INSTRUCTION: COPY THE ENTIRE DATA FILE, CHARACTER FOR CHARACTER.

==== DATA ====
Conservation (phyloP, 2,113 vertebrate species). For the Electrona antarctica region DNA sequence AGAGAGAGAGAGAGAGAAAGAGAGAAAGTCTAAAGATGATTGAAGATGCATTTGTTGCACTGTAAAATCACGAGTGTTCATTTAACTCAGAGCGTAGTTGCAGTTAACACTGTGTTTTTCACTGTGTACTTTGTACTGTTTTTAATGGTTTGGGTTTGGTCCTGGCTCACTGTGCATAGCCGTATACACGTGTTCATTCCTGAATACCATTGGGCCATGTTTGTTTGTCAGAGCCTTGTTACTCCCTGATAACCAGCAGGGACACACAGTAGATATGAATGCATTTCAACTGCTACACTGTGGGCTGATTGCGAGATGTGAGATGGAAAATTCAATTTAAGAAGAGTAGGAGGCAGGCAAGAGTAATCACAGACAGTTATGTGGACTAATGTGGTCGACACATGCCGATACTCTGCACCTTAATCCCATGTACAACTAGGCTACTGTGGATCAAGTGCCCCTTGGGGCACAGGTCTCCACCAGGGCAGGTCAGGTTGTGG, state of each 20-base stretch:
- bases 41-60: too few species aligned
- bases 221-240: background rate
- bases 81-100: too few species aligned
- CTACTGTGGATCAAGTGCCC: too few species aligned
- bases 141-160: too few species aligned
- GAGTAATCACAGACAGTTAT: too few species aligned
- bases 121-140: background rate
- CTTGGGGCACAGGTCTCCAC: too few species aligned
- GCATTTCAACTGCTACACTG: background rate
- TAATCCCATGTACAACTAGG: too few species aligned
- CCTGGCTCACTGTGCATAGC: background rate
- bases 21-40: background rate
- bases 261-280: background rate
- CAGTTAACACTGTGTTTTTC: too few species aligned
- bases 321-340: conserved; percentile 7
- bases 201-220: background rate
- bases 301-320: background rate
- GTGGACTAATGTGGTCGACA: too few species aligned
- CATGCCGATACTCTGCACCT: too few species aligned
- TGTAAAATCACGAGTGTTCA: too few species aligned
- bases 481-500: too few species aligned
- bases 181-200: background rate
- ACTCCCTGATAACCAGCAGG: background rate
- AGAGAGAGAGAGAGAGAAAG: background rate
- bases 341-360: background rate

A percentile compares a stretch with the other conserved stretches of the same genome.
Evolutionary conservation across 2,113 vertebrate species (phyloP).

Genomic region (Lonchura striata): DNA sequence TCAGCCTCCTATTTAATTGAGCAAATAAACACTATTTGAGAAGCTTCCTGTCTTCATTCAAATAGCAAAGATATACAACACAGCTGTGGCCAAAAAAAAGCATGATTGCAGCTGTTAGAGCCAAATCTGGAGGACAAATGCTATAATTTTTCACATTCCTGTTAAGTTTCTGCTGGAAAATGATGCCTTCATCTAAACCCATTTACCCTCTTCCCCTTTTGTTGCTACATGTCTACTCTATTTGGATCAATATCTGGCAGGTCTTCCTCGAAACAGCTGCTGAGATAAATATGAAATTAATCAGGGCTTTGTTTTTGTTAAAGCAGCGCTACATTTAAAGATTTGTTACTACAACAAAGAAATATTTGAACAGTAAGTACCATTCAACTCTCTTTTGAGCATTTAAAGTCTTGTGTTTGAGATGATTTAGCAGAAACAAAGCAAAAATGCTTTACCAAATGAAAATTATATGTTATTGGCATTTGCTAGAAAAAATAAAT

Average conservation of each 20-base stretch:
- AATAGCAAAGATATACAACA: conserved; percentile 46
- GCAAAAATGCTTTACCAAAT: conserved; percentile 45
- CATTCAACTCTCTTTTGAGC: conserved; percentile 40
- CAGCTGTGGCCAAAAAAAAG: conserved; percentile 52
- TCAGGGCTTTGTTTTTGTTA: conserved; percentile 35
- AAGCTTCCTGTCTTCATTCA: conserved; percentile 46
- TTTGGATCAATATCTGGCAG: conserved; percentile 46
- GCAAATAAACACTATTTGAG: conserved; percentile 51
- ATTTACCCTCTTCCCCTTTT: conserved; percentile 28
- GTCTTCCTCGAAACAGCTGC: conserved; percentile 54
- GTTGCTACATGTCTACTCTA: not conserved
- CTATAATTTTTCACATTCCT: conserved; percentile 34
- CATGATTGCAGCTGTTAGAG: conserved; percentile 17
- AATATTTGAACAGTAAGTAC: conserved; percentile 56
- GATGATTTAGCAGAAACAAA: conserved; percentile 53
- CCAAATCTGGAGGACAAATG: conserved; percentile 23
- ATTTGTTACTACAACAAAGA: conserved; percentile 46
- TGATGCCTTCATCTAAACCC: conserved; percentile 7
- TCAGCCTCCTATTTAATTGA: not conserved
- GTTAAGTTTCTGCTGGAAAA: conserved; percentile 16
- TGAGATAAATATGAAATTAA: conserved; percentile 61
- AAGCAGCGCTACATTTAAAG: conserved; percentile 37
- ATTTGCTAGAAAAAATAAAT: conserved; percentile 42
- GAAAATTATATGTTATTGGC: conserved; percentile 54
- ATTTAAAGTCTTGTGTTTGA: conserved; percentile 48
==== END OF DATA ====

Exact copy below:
Conservation (phyloP, 2,113 vertebrate species). For the Electrona antarctica region DNA sequence AGAGAGAGAGAGAGAGAAAGAGAGAAAGTCTAAAGATGATTGAAGATGCATTTGTTGCACTGTAAAATCACGAGTGTTCATTTAACTCAGAGCGTAGTTGCAGTTAACACTGTGTTTTTCACTGTGTACTTTGTACTGTTTTTAATGGTTTGGGTTTGGTCCTGGCTCACTGTGCATAGCCGTATACACGTGTTCATTCCTGAATACCATTGGGCCATGTTTGTTTGTCAGAGCCTTGTTACTCCCTGATAACCAGCAGGGACACACAGTAGATATGAATGCATTTCAACTGCTACACTGTGGGCTGATTGCGAGATGTGAGATGGAAAATTCAATTTAAGAAGAGTAGGAGGCAGGCAAGAGTAATCACAGACAGTTATGTGGACTAATGTGGTCGACACATGCCGATACTCTGCACCTTAATCCCATGTACAACTAGGCTACTGTGGATCAAGTGCCCCTTGGGGCACAGGTCTCCACCAGGGCAGGTCAGGTTGTGG, state of each 20-base stretch:
- bases 41-60: too few species aligned
- bases 221-240: background rate
- bases 81-100: too few species aligned
- CTACTGTGGATCAAGTGCCC: too few species aligned
- bases 141-160: too few species aligned
- GAGTAATCACAGACAGTTAT: too few species aligned
- bases 121-140: background rate
- CTTGGGGCACAGGTCTCCAC: too few species aligned
- GCATTTCAACTGCTACACTG: background rate
- TAATCCCATGTACAACTAGG: too few species aligned
- CCTGGCTCACTGTGCATAGC: background rate
- bases 21-40: background rate
- bases 261-280: background rate
- CAGTTAACACTGTGTTTTTC: too few species aligned
- bases 321-340: conserved; percentile 7
- bases 201-220: background rate
- bases 301-320: background rate
- GTGGACTAATGTGGTCGACA: too few species aligned
- CATGCCGATACTCTGCACCT: too few species aligned
- TGTAAAATCACGAGTGTTCA: too few species aligned
- bases 481-500: too few species aligned
- bases 181-200: background rate
- ACTCCCTGATAACCAGCAGG: background rate
- AGAGAGAGAGAGAGAGAAAG: background rate
- bases 341-360: background rate

A percentile compares a stretch with the other conserved stretches of the same genome.
Evolutionary conservation across 2,113 vertebrate species (phyloP).

Genomic region (Lonchura striata): DNA sequence TCAGCCTCCTATTTAATTGAGCAAATAAACACTATTTGAGAAGCTTCCTGTCTTCATTCAAATAGCAAAGATATACAACACAGCTGTGGCCAAAAAAAAGCATGATTGCAGCTGTTAGAGCCAAATCTGGAGGACAAATGCTATAATTTTTCACATTCCTGTTAAGTTTCTGCTGGAAAATGATGCCTTCATCTAAACCCATTTACCCTCTTCCCCTTTTGTTGCTACATGTCTACTCTATTTGGATCAATATCTGGCAGGTCTTCCTCGAAACAGCTGCTGAGATAAATATGAAATTAATCAGGGCTTTGTTTTTGTTAAAGCAGCGCTACATTTAAAGATTTGTTACTACAACAAAGAAATATTTGAACAGTAAGTACCATTCAACTCTCTTTTGAGCATTTAAAGTCTTGTGTTTGAGATGATTTAGCAGAAACAAAGCAAAAATGCTTTACCAAATGAAAATTATATGTTATTGGCATTTGCTAGAAAAAATAAAT

Average conservation of each 20-base stretch:
- AATAGCAAAGATATACAACA: conserved; percentile 46
- GCAAAAATGCTTTACCAAAT: conserved; percentile 45
- CATTCAACTCTCTTTTGAGC: conserved; percentile 40
- CAGCTGTGGCCAAAAAAAAG: conserved; percentile 52
- TCAGGGCTTTGTTTTTGTTA: conserved; percentile 35
- AAGCTTCCTGTCTTCATTCA: conserved; percentile 46
- TTTGGATCAATATCTGGCAG: conserved; percentile 46
- GCAAATAAACACTATTTGAG: conserved; percentile 51
- ATTTACCCTCTTCCCCTTTT: conserved; percentile 28
- GTCTTCCTCGAAACAGCTGC: conserved; percentile 54
- GTTGCTACATGTCTACTCTA: not conserved
- CTATAATTTTTCACATTCCT: conserved; percentile 34
- CATGATTGCAGCTGTTAGAG: conserved; percentile 17
- AATATTTGAACAGTAAGTAC: conserved; percentile 56
- GATGATTTAGCAGAAACAAA: conserved; percentile 53
- CCAAATCTGGAGGACAAATG: conserved; percentile 23
- ATTTGTTACTACAACAAAGA: conserved; percentile 46
- TGATGCCTTCATCTAAACCC: conserved; percentile 7
- TCAGCCTCCTATTTAATTGA: not conserved
- GTTAAGTTTCTGCTGGAAAA: conserved; percentile 16
- TGAGATAAATATGAAATTAA: conserved; percentile 61
- AAGCAGCGCTACATTTAAAG: conserved; percentile 37
- ATTTGCTAGAAAAAATAAAT: conserved; percentile 42
- GAAAATTATATGTTATTGGC: conserved; percentile 54
- ATTTAAAGTCTTGTGTTTGA: conserved; percentile 48